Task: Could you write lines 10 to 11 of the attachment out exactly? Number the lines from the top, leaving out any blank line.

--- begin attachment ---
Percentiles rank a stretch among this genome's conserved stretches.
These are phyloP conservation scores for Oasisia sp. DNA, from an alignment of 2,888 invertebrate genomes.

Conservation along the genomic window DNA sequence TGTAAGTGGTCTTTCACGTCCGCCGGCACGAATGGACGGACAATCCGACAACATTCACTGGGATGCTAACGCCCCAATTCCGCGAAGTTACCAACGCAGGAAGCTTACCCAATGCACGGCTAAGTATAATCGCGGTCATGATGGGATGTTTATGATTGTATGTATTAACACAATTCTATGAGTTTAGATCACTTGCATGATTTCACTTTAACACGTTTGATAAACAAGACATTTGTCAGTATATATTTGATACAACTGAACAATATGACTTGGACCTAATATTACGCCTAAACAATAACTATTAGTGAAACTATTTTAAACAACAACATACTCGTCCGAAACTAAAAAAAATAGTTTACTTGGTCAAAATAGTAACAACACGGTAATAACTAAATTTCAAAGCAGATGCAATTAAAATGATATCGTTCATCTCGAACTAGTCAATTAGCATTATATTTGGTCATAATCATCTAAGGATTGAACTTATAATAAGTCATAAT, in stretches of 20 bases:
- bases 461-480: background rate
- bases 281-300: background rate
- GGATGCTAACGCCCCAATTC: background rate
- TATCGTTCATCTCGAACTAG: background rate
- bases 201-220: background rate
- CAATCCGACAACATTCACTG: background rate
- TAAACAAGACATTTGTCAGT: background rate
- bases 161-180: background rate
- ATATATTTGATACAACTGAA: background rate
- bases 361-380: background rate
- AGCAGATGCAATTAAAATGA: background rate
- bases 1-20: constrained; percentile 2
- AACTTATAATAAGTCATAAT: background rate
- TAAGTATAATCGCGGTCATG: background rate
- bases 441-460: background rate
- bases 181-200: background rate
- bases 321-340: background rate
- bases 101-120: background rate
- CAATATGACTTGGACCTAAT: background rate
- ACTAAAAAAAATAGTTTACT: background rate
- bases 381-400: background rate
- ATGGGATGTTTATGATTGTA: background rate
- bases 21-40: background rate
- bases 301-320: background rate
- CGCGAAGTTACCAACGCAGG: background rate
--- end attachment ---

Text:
- TAAACAAGACATTTGTCAGT: background rate
- bases 161-180: background rate